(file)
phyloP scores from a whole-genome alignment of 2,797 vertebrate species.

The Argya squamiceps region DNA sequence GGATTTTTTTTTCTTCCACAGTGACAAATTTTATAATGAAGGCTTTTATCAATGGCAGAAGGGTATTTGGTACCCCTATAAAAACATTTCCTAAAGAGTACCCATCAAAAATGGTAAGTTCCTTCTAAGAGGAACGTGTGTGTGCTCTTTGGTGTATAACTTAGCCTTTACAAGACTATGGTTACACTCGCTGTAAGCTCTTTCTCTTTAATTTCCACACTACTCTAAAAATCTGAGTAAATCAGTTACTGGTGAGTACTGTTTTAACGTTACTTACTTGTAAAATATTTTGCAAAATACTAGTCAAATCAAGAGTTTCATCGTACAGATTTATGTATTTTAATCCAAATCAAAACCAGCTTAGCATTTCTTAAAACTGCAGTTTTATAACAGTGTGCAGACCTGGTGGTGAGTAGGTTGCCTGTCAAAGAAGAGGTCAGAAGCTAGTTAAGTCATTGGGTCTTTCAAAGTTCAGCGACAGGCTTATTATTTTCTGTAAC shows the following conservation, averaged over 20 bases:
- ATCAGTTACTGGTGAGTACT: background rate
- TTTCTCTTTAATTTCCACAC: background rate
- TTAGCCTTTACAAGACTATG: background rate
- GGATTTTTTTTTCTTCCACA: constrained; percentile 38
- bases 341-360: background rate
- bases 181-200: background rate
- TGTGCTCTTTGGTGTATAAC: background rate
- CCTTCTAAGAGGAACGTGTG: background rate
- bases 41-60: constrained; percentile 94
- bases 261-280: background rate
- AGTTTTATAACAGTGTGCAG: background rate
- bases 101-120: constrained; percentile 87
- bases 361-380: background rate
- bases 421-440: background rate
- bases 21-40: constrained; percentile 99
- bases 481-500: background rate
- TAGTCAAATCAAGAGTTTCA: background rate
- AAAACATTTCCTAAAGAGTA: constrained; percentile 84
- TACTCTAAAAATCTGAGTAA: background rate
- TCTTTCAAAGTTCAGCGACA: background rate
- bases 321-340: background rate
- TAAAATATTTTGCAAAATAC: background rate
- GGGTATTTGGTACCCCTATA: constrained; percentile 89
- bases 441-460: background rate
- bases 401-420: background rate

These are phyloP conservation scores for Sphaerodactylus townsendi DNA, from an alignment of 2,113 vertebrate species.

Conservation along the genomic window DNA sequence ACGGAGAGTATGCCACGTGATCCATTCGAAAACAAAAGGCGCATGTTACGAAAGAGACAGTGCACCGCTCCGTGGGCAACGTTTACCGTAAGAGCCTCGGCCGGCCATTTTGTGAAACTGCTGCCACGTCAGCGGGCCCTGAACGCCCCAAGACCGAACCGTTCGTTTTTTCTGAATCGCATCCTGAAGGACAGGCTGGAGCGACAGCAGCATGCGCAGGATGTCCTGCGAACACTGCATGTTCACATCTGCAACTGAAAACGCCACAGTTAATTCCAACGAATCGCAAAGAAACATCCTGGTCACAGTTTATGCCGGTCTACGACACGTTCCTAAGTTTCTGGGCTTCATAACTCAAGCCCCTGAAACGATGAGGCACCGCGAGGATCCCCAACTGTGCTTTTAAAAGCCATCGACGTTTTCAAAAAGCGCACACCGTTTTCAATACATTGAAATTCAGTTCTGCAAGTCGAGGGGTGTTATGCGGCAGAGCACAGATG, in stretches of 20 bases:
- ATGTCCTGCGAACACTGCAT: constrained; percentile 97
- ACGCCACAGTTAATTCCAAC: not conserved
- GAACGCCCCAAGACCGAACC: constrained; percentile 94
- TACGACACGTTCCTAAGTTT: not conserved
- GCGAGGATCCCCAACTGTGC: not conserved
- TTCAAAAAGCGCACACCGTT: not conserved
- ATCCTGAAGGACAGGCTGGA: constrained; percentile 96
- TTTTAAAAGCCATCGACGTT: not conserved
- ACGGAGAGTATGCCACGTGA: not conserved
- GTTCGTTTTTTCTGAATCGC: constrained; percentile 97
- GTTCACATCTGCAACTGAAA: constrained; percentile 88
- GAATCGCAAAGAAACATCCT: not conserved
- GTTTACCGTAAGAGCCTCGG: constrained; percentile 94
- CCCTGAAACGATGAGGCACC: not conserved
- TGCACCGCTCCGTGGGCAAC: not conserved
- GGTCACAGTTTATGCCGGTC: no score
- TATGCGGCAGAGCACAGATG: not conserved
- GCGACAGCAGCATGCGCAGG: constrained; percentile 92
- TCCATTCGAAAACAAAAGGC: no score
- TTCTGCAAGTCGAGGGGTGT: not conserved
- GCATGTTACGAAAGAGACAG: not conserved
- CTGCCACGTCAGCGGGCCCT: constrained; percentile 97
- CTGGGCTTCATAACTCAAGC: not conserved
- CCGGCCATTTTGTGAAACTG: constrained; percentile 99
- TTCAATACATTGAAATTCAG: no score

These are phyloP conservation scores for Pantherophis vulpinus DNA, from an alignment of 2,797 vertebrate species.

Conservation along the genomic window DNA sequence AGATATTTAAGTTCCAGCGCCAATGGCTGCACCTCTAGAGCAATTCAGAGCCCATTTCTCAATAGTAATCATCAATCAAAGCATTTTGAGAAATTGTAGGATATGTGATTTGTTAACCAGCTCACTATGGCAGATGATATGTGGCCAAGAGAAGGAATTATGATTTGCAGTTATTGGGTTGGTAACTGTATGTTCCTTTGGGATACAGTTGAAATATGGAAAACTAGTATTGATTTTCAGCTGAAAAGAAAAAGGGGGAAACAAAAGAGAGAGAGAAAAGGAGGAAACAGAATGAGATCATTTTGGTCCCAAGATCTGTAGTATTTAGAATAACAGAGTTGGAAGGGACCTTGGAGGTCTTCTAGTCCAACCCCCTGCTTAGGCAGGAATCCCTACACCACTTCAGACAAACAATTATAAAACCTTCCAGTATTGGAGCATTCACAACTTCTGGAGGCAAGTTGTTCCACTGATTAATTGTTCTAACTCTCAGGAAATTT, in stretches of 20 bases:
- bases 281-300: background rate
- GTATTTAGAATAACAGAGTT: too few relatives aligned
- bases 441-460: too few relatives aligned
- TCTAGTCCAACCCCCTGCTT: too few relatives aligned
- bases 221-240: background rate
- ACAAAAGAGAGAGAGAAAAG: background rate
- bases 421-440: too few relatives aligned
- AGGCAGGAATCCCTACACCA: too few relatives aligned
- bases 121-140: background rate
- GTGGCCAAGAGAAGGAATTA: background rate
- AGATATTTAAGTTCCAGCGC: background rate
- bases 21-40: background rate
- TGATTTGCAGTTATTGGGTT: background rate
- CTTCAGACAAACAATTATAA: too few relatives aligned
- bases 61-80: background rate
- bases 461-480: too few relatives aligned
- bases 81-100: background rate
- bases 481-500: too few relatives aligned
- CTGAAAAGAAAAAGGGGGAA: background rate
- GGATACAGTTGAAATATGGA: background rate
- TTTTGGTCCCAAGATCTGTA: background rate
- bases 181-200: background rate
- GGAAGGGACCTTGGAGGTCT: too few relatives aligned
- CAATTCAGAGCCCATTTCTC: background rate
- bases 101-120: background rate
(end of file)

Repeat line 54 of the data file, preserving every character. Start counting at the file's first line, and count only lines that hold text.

- TTCAATACATTGAAATTCAG: no score